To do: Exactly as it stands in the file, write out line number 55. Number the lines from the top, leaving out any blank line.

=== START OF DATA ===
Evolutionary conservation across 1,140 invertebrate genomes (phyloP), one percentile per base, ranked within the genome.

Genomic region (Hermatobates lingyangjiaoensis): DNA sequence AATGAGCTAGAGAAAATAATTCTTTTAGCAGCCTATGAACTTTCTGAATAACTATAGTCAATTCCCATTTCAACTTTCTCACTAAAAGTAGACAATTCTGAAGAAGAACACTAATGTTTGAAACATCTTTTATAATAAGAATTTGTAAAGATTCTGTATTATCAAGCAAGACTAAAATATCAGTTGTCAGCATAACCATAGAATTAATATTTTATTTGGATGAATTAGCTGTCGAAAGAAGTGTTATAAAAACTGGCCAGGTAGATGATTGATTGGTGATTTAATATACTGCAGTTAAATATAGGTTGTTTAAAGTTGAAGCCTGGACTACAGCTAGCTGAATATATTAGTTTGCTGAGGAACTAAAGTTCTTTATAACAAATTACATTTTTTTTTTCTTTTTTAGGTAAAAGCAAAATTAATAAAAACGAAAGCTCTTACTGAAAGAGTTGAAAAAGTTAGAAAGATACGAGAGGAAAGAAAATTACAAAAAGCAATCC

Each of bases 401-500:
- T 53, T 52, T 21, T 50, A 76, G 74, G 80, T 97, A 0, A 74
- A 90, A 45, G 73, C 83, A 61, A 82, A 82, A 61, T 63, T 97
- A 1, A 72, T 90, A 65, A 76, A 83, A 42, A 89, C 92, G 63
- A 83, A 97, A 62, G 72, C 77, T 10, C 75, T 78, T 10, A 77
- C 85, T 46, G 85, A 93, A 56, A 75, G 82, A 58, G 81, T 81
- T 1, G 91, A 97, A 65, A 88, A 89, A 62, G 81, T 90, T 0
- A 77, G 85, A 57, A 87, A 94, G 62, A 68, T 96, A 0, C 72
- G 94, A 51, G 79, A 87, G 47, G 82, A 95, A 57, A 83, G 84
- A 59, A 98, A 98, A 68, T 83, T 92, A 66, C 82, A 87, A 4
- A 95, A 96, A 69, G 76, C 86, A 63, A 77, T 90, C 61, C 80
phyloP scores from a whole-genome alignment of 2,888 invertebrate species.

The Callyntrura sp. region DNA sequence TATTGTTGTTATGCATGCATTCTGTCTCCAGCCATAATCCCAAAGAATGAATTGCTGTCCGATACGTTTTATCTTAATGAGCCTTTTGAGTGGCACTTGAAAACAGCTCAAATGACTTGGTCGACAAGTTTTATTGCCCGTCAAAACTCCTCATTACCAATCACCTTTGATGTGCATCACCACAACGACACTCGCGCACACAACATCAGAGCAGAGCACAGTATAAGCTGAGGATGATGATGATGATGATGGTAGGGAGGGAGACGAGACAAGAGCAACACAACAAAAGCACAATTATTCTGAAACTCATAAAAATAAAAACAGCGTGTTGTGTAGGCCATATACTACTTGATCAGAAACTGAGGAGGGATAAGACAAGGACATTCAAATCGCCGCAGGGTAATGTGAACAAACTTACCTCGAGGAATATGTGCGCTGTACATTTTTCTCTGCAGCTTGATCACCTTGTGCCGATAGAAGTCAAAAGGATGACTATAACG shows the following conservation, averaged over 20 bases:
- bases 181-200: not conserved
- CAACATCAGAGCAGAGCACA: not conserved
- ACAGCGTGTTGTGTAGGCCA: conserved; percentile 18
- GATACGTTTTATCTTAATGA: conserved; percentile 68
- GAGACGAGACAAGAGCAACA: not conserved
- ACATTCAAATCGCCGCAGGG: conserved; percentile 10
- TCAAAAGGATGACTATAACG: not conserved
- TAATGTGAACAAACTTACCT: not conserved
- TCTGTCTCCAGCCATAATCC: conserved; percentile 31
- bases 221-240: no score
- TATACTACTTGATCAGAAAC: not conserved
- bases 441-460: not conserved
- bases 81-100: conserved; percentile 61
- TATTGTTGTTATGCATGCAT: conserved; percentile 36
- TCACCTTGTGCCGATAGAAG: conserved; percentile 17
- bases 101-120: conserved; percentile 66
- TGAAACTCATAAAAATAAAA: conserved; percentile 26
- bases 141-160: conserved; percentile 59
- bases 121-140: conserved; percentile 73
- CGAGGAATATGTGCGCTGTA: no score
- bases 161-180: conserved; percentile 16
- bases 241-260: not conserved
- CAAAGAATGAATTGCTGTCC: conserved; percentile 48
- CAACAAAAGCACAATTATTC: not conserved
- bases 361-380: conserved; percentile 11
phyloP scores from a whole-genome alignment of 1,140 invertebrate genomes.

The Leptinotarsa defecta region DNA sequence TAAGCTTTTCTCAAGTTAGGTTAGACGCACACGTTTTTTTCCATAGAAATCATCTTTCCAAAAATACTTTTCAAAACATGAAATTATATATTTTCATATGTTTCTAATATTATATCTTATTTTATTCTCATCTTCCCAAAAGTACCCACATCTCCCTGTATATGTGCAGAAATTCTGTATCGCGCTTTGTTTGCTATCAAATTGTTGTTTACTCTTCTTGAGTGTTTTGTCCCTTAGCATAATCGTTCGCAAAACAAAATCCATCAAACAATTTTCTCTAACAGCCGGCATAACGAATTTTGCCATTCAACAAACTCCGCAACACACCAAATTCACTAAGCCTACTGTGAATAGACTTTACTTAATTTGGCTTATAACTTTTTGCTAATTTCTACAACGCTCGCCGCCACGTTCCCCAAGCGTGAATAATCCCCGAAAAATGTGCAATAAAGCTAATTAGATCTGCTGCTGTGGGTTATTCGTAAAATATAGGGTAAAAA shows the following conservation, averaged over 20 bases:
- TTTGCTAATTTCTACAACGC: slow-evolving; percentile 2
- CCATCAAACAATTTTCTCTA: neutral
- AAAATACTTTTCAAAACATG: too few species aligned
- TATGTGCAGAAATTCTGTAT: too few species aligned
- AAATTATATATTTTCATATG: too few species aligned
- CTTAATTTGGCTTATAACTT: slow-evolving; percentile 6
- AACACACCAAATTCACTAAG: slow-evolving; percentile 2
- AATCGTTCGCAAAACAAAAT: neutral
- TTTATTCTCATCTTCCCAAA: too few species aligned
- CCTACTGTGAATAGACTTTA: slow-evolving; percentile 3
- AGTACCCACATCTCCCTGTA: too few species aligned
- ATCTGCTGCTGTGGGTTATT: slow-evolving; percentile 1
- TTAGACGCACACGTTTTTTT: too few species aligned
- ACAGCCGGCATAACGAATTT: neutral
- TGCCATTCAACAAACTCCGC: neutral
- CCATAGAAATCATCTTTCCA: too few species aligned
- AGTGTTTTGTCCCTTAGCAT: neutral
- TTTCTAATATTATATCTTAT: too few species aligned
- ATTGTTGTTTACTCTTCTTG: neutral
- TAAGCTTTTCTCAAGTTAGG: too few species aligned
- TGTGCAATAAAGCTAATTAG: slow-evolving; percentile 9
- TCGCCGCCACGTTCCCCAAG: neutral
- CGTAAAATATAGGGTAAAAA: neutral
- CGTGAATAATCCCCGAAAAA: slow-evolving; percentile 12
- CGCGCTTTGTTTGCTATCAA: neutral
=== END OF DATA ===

- TTAGACGCACACGTTTTTTT: too few species aligned